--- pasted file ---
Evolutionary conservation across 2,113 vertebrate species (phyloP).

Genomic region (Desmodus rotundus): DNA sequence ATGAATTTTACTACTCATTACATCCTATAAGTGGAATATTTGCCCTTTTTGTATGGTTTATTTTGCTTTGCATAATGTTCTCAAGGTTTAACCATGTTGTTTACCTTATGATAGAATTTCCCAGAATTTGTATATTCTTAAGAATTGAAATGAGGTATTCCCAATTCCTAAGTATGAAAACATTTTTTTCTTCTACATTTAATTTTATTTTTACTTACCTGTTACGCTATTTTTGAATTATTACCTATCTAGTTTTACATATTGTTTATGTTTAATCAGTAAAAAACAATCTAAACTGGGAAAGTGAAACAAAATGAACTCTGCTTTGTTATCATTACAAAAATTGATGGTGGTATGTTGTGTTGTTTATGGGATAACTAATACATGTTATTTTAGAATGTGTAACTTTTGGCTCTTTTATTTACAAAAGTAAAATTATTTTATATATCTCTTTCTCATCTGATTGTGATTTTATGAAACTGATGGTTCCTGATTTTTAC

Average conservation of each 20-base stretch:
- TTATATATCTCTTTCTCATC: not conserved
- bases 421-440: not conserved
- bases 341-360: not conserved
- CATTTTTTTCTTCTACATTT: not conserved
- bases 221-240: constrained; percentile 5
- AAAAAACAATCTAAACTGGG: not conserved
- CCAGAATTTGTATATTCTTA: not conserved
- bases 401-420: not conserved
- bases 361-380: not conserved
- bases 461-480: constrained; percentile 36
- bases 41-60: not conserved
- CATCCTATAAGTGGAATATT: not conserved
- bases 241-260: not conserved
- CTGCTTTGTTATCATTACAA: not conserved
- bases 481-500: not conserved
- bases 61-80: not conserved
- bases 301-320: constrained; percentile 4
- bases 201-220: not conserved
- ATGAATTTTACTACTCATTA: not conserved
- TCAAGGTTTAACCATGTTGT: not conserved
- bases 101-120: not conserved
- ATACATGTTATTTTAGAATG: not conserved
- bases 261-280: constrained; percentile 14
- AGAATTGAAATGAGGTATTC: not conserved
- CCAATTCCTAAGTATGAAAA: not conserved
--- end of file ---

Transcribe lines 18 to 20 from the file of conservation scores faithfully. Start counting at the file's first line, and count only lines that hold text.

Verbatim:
- bases 481-500: not conserved
- bases 61-80: not conserved
- bases 301-320: constrained; percentile 4